Shinseki: Evidence Led to New Agent Orange Presumptions

WASHINGTON — Vet­er­ans Affairs Sec­re­tary Eric K. Shin­se­ki today defend­ed his deci­sion to add heart dis­ease, Parkinson’s dis­ease, and leukemia to the con­di­tions VA offi­cials can pre­sume in Viet­nam War vet­er­ans to be caused by Agent Orange expo­sure.

Speak­ing before the Sen­ate Com­mit­tee on Vet­er­ans’ Affairs, Shin­se­ki said he made the recent deci­sion based on the find­ings of the Nation­al Academy’s Insti­tute of Med­i­cine and numer­ous med­ical, legal, and pro­gram experts’ opinions. 

U.S. forces used the chem­i­cal her­bi­cide Agent Orange dur­ing the Viet­nam War to deny ene­my fight­ers cov­er by defo­li­at­ing forest­ed areas. 

“My deter­mi­na­tion that there is a pos­i­tive asso­ci­a­tion between her­bi­cide expo­sure and ischemic heart dis­ease was based sole­ly upon eval­u­a­tion of the sci­en­tif­ic and med­ical evi­dence and appli­ca­tion of the statu­to­ry stan­dard pre­scribed by the Agent Orange Act,” Shin­se­ki said. 

The institute’s most recent report, issued in July 2009, found suf­fi­cient evi­dence of a pos­i­tive asso­ci­a­tion between expo­sure to the Agent Orange her­bi­cide and B‑cell leukemia – the most com­mon can­cer of white blood cells – as well as Parkinson’s dis­ease, heart dis­ease, and hyper­ten­sion. The evi­dence of a causal link to hyper­ten­sion was less com­pelling, Shin­se­ki said, so he did not include it in his deter­mi­na­tion of VA “pre­sump­tions.”

The sec­re­tary said his deci­sion is in accor­dance with the Agent Orange Act of 1991, which directs VA to estab­lish pre­sump­tions of ser­vice con­nec­tion for any dis­ease dis­cussed in the Insti­tute of Medicine’s bien­ni­al reports to VA for which the evi­dence shows a pos­i­tive association.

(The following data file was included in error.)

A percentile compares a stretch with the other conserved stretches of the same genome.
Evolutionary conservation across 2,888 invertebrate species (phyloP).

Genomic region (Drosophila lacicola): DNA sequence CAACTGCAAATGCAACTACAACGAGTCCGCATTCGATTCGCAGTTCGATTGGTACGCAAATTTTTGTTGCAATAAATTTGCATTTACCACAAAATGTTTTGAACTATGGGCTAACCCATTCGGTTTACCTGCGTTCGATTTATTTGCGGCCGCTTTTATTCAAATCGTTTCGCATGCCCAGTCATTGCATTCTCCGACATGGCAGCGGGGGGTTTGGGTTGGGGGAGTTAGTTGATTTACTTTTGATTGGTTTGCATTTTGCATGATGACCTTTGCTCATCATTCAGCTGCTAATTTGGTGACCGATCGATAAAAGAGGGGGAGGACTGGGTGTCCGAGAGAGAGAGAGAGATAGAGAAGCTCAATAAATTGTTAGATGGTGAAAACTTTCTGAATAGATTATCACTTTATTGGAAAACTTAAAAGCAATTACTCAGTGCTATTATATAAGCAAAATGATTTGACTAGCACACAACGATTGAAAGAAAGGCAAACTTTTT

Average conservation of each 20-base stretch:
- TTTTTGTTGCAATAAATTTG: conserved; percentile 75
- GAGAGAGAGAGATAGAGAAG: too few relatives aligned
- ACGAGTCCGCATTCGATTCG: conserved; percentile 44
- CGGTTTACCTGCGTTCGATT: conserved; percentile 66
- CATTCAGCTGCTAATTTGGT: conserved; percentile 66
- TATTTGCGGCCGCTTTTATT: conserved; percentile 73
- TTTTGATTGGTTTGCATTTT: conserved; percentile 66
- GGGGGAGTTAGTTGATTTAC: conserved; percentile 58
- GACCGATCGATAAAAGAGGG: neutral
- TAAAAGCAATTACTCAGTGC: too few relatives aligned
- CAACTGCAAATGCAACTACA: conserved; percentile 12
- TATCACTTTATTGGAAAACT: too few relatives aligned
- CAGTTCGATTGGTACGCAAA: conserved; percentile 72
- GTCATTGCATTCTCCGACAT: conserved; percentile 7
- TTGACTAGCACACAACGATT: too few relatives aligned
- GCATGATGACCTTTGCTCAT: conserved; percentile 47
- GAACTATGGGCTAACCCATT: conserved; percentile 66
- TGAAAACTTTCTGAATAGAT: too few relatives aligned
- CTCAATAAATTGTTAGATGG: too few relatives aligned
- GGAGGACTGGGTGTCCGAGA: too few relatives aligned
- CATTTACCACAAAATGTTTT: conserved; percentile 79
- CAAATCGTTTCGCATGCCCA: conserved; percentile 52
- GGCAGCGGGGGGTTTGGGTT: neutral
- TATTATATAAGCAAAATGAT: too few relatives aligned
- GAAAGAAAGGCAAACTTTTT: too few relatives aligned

Shin­se­ki not­ed that Con­gress mem­bers have object­ed to the new pre­sump­tions based on the com­mon­al­i­ty of the three dis­eases, the numer­ous oth­er fac­tors that can lead to them, and the poten­tial expense of extend­ing ben­e­fits pay­ments to Viet­nam vet­er­ans with those diag­noses. But, Shin­se­ki said, the law does not allow him to con­sid­er the eco­nom­ic impact of a pre­sump­tion, or exclude a dis­ease based on how com­mon it is. “Those fac­tors did not enter into my deci­sion,” he said. 

The institute’s find­ings were con­trolled for oth­er risk fac­tors for the dis­eases, and the law allows the VA to chal­lenge pre­sump­tions in vet­er­ans for whom oth­er risk fac­tors exist, he said. 

“My deter­mi­na­tions were not made light­ly,” Shin­se­ki said. “They were made in accor­dance with the respon­si­bil­i­ties entrust­ed to me in the Agent Orange Act and my duty as Sec­re­tary of Vet­er­ans Affairs.” 

Shin­se­ki added that a sig­nif­i­cant por­tion of the costs asso­ci­at­ed with the new pre­sump­tions are the result of a 1985 class-action law­suit that allows for retroac­tive pay­ments for all pre­sump­tions made before 2015. 

“While there is always room to review deci­sions with respect to spe­cif­ic dis­eases, there is no ques­tion that the actions of Con­gress and VA relat­ed to the Agent Orange Act demon­strate the government’s com­mit­ment to pro­vide vet­er­ans with treat­ment and com­pen­sa­tion for the health effects of her­bi­cide expo­sure,” he said. 

U.S. Depart­ment of Defense
Office of the Assis­tant Sec­re­tary of Defense (Pub­lic Affairs) 

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